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Studies show that being thankful makes you healthier, happier and more efficient.

When you’re trying to up your productivity game, the very last thing you want to do is another thing. But adding thankful practices to your to-do list can actually help you get more done.

Being thankful can strengthen your immune system and reduce your stress levels, leaving you with the physical and emotional bandwidth to take on all your assignments and then some. They can even put a number on it; students who took a “Happiness” class at Stanford reported a 27 percent decrease in stress levels. That’s right. Though it seems counterintuitive, augmenting your daily routine with rituals that make you feel thankful can make you more productive.

What’s a Thankful Practice?

According to the Yale Center for Emotional Intelligence, gratitude is an emotion that isn’t just experienced—it’s cultivated. They define gratitude as the feeling you get when you notice good things that are happening not because of you, but around you—a feeling that strongly influences your mental and physical well-being.

But wait there’s more! You can upgrade feelings of gratitude to thankfulness when you allow those good feelings to motivate you toward service, which magnifies your positive emotions, and surely you can see why this is a good idea.

There are lots of things you can do to be proactively thankful. Deliberately looking for good things around you, writing down what you’re thankful for or publicly expressing gratitude are all good ways to jumpstart the benefits of thankfulness, including greater efficiency at work. With that in mind, here are five scientifically proven ways being thankful makes you more productive.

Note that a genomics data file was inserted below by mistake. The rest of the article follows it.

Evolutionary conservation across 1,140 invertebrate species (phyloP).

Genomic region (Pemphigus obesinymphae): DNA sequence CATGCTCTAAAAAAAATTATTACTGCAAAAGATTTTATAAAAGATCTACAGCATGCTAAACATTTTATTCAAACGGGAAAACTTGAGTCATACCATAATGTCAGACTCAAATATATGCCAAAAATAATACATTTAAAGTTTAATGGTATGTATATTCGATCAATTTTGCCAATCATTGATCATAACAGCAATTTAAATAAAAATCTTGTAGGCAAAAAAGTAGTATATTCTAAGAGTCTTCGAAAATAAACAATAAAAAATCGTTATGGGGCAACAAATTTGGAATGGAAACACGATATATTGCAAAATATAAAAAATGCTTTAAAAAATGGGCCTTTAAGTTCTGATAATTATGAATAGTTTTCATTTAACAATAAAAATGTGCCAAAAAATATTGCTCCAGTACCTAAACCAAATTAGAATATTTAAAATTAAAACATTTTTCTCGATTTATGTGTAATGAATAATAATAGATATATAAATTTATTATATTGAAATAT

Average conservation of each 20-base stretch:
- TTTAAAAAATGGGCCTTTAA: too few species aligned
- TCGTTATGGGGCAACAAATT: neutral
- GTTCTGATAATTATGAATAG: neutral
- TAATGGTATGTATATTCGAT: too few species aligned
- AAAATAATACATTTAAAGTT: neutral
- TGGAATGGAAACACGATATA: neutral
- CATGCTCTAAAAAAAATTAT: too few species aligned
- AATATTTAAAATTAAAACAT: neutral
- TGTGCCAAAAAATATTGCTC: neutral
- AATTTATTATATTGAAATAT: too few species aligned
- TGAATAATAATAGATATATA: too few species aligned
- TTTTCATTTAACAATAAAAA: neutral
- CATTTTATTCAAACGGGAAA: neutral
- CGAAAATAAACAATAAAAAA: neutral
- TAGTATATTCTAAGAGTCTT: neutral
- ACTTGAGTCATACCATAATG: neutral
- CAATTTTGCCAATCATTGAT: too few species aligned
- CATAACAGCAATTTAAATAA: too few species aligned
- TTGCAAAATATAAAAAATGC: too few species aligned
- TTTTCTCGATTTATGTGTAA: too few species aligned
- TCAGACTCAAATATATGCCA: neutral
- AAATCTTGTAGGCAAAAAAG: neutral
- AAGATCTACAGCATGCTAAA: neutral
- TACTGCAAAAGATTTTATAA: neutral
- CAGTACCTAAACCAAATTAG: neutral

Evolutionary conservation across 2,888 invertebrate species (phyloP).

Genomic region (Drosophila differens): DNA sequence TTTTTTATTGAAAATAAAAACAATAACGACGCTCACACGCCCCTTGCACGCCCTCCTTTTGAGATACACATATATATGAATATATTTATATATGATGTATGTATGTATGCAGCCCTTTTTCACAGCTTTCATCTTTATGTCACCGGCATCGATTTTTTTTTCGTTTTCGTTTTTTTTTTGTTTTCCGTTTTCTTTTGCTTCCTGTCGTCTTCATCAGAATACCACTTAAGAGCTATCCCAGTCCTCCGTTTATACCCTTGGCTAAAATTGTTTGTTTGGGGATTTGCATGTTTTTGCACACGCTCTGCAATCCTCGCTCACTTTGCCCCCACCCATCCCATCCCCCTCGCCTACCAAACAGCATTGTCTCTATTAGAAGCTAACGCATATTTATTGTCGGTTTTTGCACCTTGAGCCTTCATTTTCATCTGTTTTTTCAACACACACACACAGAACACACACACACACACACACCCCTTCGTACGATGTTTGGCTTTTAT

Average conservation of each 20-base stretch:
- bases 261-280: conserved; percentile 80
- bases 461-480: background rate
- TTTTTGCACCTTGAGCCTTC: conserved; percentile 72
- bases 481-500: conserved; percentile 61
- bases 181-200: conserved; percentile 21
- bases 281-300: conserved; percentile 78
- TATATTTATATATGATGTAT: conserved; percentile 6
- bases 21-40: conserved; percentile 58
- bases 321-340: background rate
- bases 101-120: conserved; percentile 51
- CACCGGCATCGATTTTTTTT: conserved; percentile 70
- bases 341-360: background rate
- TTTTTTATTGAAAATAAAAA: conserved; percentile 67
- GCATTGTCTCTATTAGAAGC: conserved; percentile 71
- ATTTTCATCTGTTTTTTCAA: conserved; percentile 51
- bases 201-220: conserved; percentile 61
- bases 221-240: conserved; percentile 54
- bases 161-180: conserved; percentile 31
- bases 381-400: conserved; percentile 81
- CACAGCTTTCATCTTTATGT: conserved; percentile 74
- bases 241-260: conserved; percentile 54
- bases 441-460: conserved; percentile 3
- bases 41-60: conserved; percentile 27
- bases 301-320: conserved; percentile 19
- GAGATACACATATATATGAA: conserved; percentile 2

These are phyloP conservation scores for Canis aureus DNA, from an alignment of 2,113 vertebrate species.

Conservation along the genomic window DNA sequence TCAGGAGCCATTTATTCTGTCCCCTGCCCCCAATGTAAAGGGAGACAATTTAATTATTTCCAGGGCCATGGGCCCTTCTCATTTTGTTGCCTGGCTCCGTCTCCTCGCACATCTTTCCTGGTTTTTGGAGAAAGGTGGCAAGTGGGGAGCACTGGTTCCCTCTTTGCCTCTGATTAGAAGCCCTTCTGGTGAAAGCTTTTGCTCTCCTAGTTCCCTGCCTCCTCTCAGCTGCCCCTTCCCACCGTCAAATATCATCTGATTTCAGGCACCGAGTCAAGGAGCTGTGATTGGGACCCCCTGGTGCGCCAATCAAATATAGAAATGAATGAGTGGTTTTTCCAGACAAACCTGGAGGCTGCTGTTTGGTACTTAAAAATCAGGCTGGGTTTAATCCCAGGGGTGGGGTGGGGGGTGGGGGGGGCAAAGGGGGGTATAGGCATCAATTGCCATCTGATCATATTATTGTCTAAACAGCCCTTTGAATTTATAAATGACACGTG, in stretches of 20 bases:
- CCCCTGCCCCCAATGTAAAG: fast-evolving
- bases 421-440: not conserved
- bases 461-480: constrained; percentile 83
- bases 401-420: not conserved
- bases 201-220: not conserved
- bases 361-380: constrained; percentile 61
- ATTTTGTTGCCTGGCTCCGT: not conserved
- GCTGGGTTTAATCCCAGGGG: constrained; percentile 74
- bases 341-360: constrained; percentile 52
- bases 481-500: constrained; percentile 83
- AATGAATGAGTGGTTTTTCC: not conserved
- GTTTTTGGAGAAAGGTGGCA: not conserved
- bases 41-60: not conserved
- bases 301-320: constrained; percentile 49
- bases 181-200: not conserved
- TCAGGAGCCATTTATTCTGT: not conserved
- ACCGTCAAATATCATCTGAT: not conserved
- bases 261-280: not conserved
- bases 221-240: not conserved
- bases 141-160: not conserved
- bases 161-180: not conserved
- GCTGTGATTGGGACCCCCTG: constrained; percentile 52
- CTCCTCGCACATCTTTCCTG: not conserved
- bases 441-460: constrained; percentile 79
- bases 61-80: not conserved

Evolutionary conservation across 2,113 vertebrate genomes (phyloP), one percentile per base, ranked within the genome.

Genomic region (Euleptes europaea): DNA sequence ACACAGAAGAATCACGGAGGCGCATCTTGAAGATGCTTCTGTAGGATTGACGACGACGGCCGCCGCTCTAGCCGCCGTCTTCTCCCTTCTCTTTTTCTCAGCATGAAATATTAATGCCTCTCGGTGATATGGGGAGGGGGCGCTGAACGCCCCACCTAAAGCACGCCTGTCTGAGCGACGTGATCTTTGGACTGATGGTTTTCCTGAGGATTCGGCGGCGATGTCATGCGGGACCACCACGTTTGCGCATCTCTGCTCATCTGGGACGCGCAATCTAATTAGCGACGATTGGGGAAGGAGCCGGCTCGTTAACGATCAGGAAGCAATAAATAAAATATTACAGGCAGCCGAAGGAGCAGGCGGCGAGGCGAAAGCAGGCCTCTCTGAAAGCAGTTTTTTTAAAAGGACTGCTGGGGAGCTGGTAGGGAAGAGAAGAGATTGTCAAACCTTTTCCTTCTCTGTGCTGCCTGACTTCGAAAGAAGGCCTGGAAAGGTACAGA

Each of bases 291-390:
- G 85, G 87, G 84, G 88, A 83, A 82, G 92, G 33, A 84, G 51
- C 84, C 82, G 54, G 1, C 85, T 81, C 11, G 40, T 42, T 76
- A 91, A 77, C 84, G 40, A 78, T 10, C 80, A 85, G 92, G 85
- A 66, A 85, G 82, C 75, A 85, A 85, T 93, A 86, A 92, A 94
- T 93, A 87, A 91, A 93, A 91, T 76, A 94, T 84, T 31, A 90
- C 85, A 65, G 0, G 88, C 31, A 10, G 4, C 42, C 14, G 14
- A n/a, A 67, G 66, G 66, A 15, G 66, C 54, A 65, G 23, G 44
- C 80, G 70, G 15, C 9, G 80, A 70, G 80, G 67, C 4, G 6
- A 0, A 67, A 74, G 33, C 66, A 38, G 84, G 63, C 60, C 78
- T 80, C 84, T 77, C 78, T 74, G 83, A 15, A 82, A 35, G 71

Reduced Stress

Less stress means you can tackle more. Psychologists have found that cortisol (the stress hormone) is 23 percent lower in thankful people than those who don’t embrace thankful habits.

Increased Resilience

Scientific studies have shown that thankful veterans experience lower rates of PTSD and that thankfulness was linked greater resilience after the Sept. 11 attacks. Bouncing back quickly and often allows you to recover from disappointments easily and move on to the next item on your list.

Increased Physical Health

Illness slays productivity. Luckily, being thankful is a proven immune system booster. If you don’t have to brake for sniffles, you can check off your assignments and pick up someone else’s just to be nice.

Better Sleep

You’ve got to be well rested to do your best work. Studies show that spending just 15 minutes writing down what you’re thankful for results in a better night’s sleep.

Improved Relationships

Interpersonal strife is a time suck (not to mention a huge bummer). Feeling thankful plays a huge part in strengthening and maintaining relationships, allowing you to focus your attention on the task at hand.

Whether you are a buzzing worker bee at the office or powering through your weekend chores, try adding “be thankful” to your to-do list. It won’t diminish your duties, but it will give you the clarity and strength to conquer them. And you can be thankful for that.


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